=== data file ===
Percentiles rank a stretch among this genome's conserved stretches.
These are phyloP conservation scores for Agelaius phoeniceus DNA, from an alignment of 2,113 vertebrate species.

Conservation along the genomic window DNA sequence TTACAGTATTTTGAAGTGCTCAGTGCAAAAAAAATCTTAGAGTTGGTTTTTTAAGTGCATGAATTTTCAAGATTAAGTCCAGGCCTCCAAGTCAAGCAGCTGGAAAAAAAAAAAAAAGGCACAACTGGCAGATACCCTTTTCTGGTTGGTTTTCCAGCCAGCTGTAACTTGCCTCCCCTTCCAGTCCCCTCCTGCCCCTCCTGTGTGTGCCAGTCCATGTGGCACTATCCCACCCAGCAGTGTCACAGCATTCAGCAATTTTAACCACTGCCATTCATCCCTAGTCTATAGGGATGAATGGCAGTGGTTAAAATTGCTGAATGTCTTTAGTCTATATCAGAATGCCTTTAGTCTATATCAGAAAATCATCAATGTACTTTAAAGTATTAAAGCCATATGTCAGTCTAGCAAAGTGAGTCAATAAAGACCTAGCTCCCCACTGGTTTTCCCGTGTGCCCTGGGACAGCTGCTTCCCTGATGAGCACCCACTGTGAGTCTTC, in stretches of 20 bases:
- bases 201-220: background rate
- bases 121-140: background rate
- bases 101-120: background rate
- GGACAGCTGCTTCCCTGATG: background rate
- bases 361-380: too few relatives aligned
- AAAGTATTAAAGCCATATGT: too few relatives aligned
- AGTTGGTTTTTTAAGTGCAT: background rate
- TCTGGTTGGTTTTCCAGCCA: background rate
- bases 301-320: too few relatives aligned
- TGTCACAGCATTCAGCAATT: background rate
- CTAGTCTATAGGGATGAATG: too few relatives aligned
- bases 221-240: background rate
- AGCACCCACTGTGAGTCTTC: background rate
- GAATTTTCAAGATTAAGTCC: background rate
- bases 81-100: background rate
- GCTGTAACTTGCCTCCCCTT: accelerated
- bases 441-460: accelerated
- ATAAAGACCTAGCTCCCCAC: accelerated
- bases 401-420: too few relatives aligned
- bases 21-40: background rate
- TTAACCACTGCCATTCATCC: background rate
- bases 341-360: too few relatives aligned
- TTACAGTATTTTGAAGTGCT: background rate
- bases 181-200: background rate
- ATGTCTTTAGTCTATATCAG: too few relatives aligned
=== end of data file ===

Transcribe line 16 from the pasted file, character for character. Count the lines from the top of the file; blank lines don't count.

- AGCACCCACTGTGAGTCTTC: background rate